Credit Cards

Credit Cards – The Good, the Bad and the Ugly

Gerald McNally, Esq


The good – Credit cards can be quite a cushion when you simply must replace those3 old tires; or when that fabulous one-time sale is about to expire. If you don’t treat them with the proper respect, however, they will cause havoc in your life. You see, they are meant to be used and paid off. Not sit in your wallet accumulating interest for the bank.

Many people mistake available credit for money, income that can be freely spent, with payments just enough to keep the interest current. If you look at your credit card statement now, you will see a disclosure, which shows you the time it will take to pay off your credit cards if you only make the minimum payment. It’s often as long as 40 years!

Let’s go back to that fabulous sale, the silk evening dress, or the brand new tires. Let’s say they retail for $1,200 and they’re on sale for $800. Wow! Buy them now. If you pay cash, what do these items cost? $800 plus Governor Brown’s sales tax, of course.

Credit can be a wonderful way of having the things you deserve, with the ability to pay for them out of future earnings. The European vacation; the ocean cruise, or the big chrome rims for your hot rod. And you know that as long as you work hard, there will always be the money for the minimum payments. And then, reward! The bank sees you make your payments on time and raises your\our credit limit. Now you can spend some more.

The bad – The waters get murkier now. What if you pay with your credit card? Your interest rate is a typical 18% per year and the payment is “only” $14.41 per month. That $800 bargain will take 10 years to pay off, and cost you an additional $970 in interest, for a total of $1,770. Not quite such a bargain any more is it.

Why would the banks ever explain this to you? They never did, until Congress forced them to last year. They were too busy raking in vast profits from their credit card money machines. And when you’re young or out of work, the expenses usually exceed your income, so it’s not $800, but $8,000, or even $80,000. Emergencies happen and you must spend the money now or suffer the consequences. How do you get to work in Los Angeles without a working car? Now those payments are $1,441 per month.

By the way, the average American household has about $9,000 of credit card debt. And your government wants you to spend on credit, in the belief that granting credit will stimulate the economy and create jobs. Our recession remains an emergency because the banks lent so much money on bad home loans, staying afloat takes all their capital and they have little or none to lend.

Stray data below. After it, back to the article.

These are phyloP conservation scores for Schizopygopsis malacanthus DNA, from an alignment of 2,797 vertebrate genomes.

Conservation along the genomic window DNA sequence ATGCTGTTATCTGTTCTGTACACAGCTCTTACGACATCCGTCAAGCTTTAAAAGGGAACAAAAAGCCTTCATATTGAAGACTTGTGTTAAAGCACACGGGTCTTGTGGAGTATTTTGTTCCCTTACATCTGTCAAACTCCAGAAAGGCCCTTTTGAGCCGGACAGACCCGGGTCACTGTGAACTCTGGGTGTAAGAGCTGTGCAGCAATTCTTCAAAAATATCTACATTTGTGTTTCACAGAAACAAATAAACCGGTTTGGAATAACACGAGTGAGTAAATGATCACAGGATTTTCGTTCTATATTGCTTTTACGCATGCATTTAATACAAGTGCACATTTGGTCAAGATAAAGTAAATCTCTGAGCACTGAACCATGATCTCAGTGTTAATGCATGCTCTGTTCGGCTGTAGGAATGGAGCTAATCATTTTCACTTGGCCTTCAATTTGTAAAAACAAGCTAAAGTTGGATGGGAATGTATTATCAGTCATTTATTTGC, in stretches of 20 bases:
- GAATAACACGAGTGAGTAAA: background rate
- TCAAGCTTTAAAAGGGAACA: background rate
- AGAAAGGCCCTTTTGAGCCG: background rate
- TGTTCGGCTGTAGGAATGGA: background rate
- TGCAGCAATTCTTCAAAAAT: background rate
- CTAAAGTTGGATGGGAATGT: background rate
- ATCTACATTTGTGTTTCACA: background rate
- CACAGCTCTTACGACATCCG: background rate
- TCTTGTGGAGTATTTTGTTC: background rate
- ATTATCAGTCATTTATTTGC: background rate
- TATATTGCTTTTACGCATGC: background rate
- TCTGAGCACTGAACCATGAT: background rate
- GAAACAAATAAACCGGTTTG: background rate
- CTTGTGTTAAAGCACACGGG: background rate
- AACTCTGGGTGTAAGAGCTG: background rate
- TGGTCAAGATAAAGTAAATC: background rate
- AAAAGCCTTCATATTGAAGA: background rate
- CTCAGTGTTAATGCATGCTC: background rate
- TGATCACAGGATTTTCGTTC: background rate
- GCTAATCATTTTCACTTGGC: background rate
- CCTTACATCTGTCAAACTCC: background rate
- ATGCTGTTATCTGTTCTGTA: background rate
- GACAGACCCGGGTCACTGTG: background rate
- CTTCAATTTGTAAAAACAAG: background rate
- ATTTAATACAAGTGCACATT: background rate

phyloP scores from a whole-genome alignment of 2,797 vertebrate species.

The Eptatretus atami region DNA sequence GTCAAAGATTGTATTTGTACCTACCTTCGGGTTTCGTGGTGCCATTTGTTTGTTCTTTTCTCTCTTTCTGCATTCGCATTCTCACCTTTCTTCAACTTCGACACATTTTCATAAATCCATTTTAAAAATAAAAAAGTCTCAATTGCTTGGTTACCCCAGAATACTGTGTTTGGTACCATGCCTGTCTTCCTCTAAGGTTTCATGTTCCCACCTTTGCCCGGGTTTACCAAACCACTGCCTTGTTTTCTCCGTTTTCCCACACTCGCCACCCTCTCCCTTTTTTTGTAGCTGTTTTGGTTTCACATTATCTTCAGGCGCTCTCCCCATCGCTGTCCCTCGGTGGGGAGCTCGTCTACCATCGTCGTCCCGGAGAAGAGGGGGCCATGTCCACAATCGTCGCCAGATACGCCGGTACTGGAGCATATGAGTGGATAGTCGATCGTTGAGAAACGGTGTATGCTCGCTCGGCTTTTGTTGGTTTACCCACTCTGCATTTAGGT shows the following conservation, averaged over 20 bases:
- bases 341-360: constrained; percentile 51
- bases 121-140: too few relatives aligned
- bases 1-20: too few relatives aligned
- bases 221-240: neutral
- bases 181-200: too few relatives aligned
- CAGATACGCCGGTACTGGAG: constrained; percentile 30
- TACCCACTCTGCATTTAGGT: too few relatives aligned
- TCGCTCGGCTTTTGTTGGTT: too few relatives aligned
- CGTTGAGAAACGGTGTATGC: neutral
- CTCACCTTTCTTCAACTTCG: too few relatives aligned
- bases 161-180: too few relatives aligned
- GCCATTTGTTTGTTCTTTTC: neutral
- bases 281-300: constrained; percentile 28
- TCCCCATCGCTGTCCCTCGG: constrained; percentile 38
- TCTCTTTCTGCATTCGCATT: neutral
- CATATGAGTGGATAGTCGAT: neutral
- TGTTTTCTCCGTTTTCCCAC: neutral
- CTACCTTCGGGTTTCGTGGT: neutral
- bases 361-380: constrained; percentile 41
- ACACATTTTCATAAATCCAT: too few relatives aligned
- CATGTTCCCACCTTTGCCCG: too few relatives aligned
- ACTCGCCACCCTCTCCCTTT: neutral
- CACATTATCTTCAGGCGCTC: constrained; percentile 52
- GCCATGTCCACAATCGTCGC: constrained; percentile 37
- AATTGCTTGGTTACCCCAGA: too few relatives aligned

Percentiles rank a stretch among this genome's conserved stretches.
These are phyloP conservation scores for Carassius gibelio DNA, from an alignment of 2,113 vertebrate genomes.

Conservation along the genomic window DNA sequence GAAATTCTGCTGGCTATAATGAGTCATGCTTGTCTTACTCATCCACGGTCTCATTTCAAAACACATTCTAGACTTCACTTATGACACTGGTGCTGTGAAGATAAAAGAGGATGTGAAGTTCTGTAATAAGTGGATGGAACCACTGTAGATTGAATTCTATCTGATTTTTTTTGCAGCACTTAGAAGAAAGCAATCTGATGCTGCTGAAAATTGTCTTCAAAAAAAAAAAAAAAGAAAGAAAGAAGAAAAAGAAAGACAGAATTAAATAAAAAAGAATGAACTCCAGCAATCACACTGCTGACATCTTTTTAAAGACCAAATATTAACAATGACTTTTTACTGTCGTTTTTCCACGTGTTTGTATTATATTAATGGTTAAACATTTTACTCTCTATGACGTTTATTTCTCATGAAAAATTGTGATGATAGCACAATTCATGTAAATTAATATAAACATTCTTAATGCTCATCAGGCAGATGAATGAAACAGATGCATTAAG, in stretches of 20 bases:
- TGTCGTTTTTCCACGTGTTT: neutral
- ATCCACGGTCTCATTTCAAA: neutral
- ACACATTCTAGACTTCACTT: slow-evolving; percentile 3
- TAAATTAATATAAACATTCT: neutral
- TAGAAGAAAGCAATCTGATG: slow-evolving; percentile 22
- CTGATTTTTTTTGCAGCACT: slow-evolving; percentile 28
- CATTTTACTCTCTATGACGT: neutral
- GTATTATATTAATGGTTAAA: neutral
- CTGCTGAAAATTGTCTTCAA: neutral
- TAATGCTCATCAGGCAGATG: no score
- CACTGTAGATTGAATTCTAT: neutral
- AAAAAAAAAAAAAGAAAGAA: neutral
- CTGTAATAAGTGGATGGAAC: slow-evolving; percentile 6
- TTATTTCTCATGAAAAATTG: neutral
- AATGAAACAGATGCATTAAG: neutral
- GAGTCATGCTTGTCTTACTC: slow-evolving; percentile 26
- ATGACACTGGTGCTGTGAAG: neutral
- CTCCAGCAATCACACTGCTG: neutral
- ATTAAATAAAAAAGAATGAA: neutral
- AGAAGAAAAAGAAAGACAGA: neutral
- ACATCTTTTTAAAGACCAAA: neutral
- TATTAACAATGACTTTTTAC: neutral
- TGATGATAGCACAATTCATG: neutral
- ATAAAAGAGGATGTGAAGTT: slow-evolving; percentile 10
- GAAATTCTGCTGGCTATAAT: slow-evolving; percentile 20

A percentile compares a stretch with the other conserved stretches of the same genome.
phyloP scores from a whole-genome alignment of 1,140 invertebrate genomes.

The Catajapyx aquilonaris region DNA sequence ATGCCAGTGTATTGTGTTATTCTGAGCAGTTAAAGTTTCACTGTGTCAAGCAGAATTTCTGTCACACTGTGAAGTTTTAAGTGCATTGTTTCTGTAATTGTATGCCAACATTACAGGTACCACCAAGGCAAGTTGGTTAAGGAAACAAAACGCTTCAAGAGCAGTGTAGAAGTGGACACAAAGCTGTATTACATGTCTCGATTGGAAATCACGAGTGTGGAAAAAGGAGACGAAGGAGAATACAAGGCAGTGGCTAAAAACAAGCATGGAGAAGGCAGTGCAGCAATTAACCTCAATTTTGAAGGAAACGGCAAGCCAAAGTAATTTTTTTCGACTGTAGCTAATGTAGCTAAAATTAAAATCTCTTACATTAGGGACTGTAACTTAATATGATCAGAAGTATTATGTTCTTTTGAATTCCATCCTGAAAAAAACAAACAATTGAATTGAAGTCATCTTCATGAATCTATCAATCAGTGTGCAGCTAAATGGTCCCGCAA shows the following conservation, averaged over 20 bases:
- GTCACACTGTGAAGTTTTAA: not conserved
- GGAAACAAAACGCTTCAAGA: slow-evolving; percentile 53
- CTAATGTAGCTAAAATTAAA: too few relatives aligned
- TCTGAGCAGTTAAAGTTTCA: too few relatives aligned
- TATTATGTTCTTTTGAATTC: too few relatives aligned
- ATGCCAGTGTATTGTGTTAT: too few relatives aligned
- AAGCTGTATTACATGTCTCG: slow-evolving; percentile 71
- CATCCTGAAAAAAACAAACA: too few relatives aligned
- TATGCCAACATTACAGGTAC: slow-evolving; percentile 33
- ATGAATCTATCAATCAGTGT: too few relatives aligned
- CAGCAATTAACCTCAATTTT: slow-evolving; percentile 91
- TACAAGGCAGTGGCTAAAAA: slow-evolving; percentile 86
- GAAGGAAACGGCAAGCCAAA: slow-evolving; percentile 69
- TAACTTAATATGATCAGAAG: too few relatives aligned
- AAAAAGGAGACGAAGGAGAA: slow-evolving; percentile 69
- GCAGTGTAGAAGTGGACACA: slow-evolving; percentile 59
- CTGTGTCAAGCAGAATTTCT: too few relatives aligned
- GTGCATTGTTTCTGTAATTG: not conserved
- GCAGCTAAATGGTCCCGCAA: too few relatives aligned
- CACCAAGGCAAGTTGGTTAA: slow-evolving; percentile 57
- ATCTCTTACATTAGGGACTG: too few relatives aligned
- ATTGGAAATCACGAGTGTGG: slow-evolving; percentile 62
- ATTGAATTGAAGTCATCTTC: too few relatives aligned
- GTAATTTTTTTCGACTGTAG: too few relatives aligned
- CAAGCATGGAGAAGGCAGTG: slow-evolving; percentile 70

The ugly – With many people being  “downsized,” and unable to find any work, even minimum wage, it becomes impossible to keep up.  What do the banks do? Do they say, “Gee, you’re having a bad time and we should give you a lower payment and a lower interest until you get back on your feet.” In Fantasyland, perhaps.

Their response is to raise your interest rate to 30% immediately; making your payments so high you can’t afford them. Then they start calling, from 8am to 9pm, 7 days a week. The aggressive ones take you to court and get a judgment. This allows them to seize your bank accounts, take 25% of your take-home pay and force you to court – to tell them where you’re hiding your assets.

If just reading this stresses you out, you’ve been there. “Fair” is not in the vocabulary of a credit card issuer. You signed an agreement. They expect you to comply with your agreement. If you don’t they will use the law to make you.

The solution? Get Educated! – If you are feeling overwhelmed with debt and don’t know what to do, get educated.  You do have rights and options. The longer you wait, the harder it is to dig out.


Gerald McNally is an attorney and real estate broker (licensed in the State of California) who specializes in family law, bankruptcies, business litigation, estate and tax preparation/planning located in the city of Glendale Ca. He can be reached at 818-507-5100 or by e-mail at: He offers complimentary seminars and consultations for those in need.